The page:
“I would say fixed is much more prominent now than mobile,” O’Brien said. “I think there are 14 different use cases that Ameren is currently testing. They are all variations of what used to be called SCADA. There are ways in which, remotely, devices are basically monitored, so things can be turned on and turned off.
“As a fault develops on a line—if you have LTE—within milliseconds, the control room can know that something’s happened 100 miles away, and they can reroute the power, without turning it off or causing a lot of unnecessary blackouts.”
O’Brien said the development of push-to-talk over LTE likely will have a significant impact on the mobile use case at 900 MHz.
“Only when LTE has really been hardened for mission-critical voice—something that FirstNet is working on diligently—do I think you’re going to see very significant use of 900 MHz LTE broadband for mobility, although it’s out there,” O’Brien said. “It will happen, without a doubt.”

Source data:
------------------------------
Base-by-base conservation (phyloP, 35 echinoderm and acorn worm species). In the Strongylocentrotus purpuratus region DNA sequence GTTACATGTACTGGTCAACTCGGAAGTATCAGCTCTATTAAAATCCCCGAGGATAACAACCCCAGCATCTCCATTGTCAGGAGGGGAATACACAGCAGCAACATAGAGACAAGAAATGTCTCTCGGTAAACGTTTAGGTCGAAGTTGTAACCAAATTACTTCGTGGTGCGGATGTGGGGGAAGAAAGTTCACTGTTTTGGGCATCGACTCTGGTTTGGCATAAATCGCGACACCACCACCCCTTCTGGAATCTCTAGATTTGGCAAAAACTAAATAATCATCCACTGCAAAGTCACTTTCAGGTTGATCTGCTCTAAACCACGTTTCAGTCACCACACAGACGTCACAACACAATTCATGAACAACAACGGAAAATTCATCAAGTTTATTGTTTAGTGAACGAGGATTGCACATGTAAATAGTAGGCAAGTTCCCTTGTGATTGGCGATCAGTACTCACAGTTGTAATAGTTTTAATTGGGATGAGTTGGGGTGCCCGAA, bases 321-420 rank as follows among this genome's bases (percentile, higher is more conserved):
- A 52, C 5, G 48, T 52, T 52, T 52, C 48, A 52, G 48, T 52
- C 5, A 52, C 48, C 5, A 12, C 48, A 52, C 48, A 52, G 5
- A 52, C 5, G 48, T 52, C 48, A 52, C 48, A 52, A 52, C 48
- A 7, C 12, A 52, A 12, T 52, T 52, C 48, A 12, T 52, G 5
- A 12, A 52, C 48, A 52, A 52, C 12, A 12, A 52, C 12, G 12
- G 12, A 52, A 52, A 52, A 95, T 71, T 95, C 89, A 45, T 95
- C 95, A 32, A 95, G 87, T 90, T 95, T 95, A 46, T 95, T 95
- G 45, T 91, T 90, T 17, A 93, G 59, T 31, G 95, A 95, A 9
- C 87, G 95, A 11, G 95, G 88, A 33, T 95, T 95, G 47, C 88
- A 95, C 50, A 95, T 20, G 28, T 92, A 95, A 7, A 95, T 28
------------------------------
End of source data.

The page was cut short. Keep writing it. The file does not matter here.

One unique aspect of the 900 MHz broadband rules passed by the FCC is that the Anterix spectrum will be allowed to transmit LTE signals from devices utilizing 3 watts of power. While this is typical for LMR devices, it is 15 times greater than the 0.200 watts power used by a typical commercial LTE device. This power level is also more than double the 1.25 watts permitted for high-power user equipment (HPUE) on the 700 MHz Band 14 spectrum licensed to FirstNet.
Scott Schoepel, Motorola Solutions’ vice president of global enterprise, said having this higher power limit is expected to be especially useful to utilities that already have LMR communications infrastructure within their systems.
“With the power [levels approved by the FCC for the new 900 MHz broadband spectrum], we can replicate LMR coverage with LTE,” Schoepel said during an interview with the IWCE’s Urgent Communications. “We think we can leverage the current land-mobile-radio infrastructure footprint—towers, backhaul, backup power and so forth—to add the LTE capability and replicate the coverage.”
“So, to the extent that we can leverage the existing [LMR] site footprint … you’ll have a truly mission-critical LTE data network sitting right with your mission-critical land-mobile-radio network.”